The Perfect Storm in Sight

World Markets

As the UK returns from a long weekend celebrating the Queens Platinum Jubilee, many headwinds are already setting the tone for the week ahead.

Prime Minister Boris Johnson will face a vote of confidence later today after the British leader was booed at various events over the past few days. Johnson, appointed prime minister in 2019, has been under growing pressure, unable to move on from a damaging report over parties held in his Downing Street office and residence when Britain was under strict COVID-19 lockdowns. If Johnson loses a confidence vote, he would be removed as prime minister and there would be a leadership contest to decide his replacement. In fact, there’s a growing risk the nation’s current account deficit, political turmoil, a deterioration of its relationship with the European Union over Northern Ireland and questions around the central bank’s credibility combine to create a “perfect storm.”

On the European front, equities ended last week on a negative note as data showed the U.S. economy added 390,000 jobs in May. This was more than expected and prompted investors to reassess the potential for rising interest rate hikes by the Federal Reserve in the months ahead. With this in mind, investors are keenly awaiting the release of Friday’s U.S. CPI report for May as this will act as a key input before the Fed decides how much to hike rates next week. Ahead of this, the European Central Bank meets on Thursday and is expected to use this get-together to make clear that rate hikes will be coming in the third quarter.

It’s not the first time in recent years Wall Street strategists have drawn parallels between the British currency and emerging markets. The comparison was made amid the UK’s torturous exit from the European Union, where political headlines whipsawed sterling as its behaviour broke from major peers.

Whilst not wishing to over-exaggerate GBP’s predicament as some kind of ‘end-of-days’ scenario, there are concerns that the increasing politicization of UK policy undermines the GBP in ways that would appear EM-like. There is a sense that something is changing in the UK, with the BOE increasingly hard to decipher and less transparent; a failure to discuss and acknowledge that Brexit has been a significant headwind to the supply side; and a sense that the BOE is losing control over its mandate.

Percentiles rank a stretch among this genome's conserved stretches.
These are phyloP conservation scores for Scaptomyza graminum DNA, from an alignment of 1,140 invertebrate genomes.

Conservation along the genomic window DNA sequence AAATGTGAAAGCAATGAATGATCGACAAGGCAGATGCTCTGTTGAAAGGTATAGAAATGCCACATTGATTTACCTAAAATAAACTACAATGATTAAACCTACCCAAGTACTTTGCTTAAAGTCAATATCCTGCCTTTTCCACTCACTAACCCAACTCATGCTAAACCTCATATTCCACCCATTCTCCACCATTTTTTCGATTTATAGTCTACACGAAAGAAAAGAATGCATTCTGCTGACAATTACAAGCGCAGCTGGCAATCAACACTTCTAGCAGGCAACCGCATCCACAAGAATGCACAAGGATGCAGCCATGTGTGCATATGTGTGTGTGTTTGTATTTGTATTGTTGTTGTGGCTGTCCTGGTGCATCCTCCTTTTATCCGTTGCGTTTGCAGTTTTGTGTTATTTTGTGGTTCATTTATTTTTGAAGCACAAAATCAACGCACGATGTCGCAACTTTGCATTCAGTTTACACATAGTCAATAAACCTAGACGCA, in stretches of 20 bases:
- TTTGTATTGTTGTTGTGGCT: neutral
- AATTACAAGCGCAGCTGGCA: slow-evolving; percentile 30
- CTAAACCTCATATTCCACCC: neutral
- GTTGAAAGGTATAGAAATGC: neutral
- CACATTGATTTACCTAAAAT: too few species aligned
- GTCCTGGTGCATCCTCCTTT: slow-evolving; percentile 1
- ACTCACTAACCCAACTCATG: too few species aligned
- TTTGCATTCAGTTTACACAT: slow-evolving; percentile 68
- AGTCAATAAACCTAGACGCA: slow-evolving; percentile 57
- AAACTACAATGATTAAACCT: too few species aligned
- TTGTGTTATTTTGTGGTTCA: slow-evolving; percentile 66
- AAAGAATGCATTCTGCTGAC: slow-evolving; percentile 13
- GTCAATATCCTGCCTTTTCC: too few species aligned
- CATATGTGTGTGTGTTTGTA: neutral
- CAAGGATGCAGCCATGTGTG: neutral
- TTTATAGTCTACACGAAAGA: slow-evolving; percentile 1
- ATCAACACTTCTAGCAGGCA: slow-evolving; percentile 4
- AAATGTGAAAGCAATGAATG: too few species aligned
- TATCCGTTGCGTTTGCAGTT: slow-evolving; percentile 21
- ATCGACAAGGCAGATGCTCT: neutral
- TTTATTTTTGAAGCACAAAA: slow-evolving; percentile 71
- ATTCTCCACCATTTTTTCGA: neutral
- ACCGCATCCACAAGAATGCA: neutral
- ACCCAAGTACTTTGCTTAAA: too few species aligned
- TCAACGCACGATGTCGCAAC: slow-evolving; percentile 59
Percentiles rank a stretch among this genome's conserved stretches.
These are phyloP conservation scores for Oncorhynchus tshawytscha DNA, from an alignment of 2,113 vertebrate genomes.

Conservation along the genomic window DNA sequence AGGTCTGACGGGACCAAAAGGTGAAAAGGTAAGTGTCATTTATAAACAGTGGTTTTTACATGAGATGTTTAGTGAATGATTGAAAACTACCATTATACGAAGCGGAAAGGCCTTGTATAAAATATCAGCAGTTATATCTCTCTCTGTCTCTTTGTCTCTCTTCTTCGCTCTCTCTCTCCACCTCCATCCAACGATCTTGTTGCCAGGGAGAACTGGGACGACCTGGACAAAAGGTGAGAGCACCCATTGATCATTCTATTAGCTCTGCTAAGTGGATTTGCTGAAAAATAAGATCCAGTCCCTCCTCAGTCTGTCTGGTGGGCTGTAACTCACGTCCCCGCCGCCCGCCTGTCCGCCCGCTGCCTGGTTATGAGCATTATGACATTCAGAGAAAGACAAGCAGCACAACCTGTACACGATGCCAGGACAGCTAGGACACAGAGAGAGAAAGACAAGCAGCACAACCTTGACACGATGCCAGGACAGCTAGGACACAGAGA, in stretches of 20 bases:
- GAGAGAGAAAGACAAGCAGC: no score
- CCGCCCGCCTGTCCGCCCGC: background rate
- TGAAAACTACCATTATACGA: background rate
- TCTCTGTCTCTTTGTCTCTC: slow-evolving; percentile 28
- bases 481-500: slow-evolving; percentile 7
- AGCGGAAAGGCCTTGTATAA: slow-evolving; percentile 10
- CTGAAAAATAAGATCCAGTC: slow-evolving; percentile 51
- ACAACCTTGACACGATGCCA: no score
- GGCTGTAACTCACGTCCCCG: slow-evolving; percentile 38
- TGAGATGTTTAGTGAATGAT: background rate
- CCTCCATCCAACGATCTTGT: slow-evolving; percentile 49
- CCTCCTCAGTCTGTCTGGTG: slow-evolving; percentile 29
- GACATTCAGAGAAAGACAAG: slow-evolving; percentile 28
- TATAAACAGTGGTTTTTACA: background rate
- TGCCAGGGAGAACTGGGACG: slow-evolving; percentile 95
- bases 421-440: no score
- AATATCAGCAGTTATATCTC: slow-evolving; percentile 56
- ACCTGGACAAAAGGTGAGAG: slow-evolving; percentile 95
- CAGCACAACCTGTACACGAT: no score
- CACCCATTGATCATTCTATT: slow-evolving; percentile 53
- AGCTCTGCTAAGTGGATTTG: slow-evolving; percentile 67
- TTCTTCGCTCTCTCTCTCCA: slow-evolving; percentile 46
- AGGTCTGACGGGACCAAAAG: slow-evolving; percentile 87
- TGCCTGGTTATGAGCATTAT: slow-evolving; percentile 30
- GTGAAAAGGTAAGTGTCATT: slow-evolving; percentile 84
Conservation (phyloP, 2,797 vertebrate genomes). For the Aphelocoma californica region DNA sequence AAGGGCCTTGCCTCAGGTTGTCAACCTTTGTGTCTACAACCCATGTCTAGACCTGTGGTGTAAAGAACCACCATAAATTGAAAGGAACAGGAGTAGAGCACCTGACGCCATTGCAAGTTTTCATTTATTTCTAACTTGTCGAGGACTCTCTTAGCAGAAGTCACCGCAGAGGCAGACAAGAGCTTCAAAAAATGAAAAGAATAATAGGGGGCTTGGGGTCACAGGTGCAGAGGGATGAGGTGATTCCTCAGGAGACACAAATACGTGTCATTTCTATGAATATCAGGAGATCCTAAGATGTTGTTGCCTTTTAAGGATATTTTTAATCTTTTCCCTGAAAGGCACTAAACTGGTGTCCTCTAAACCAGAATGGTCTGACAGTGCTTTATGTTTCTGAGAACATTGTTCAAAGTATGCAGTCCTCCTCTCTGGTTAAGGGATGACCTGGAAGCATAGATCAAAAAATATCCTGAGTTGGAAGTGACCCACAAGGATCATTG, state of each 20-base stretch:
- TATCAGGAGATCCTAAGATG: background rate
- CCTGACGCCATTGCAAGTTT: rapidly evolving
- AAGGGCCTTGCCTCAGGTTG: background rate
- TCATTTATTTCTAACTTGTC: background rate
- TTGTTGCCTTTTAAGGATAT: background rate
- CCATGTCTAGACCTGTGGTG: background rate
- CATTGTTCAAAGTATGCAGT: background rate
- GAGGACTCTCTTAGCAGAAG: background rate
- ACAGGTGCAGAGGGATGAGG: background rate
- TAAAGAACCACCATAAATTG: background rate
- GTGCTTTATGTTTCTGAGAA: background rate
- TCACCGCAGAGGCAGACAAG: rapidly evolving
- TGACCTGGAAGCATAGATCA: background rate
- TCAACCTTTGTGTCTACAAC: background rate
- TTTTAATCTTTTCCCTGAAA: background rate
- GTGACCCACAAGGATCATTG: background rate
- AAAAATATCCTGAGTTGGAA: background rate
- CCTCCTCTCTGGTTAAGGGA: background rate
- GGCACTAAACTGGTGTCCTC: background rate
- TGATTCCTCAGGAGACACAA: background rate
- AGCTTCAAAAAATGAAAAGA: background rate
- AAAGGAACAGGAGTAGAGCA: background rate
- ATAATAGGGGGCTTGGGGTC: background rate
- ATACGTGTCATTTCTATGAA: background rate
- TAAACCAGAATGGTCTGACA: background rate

In fact, the BOE has faced political attacks this month over its response to inflation, which is at its fastest rate in four decades. Despite four interest-rate increases since December and money markets bracing for more in each of its next five decisions, the pound is the third-worst performing major currency this year. At a point of increased uncertainty over domestic growth, signs of regional fragmentation and Northern Ireland-related risks, the UK will find it increasingly difficult to attract portfolio flows to finance a widening current-account deficit.

Top of the agenda for many market participants this week is Thursday’s meeting by the European Central Bank, which is expected to prepare the ground for an interest rate hike at its July meeting. While central banks around the world have begun their rate hike cycle, the ECB is seen as a step or two away from it. Eurozone inflation hitting record highs, though, has added more urgency to the discussion, and analysts expect this meeting to make clear that rate hikes will be coming in Q3. ECB president Christine Lagarde said as much in a blog post two weeks ago, so both the ECB statement and the press conference to follow will provide a chance for Lagarde to elucidate the road back to positive interest rates and to re-affirm the bank’s credibility. As of writing, market participants are currently pricing in a 125-basis point hike at the ECB’s four meetings this year. In fact, the EUR/USD rose 1.67% since the end of April and 3.55% from mid-May lows, suggesting the bank has re-won at least a little bit of that credibility with markets.

Friday’s U.S. CPI report for May comes a few days before the next Federal Reserve meeting and will act as a final input before the Fed decides how much to hike rates. Inflation is expected to come in at 8.3% year over year, while core inflation (excluding energy and fuel prices) is expected to come in at 5.9% year over year. The latter number would mark the third month of consecutive declines and make the case that core inflation may have peaked, which would echo the slower wage growth in last week’s jobs report. At the same time, the overall inflation number of 8.3% would be close to the peak and given the pain at gas pumps and grocery stores, consumers may take little solace in knowing the core number is levelling out.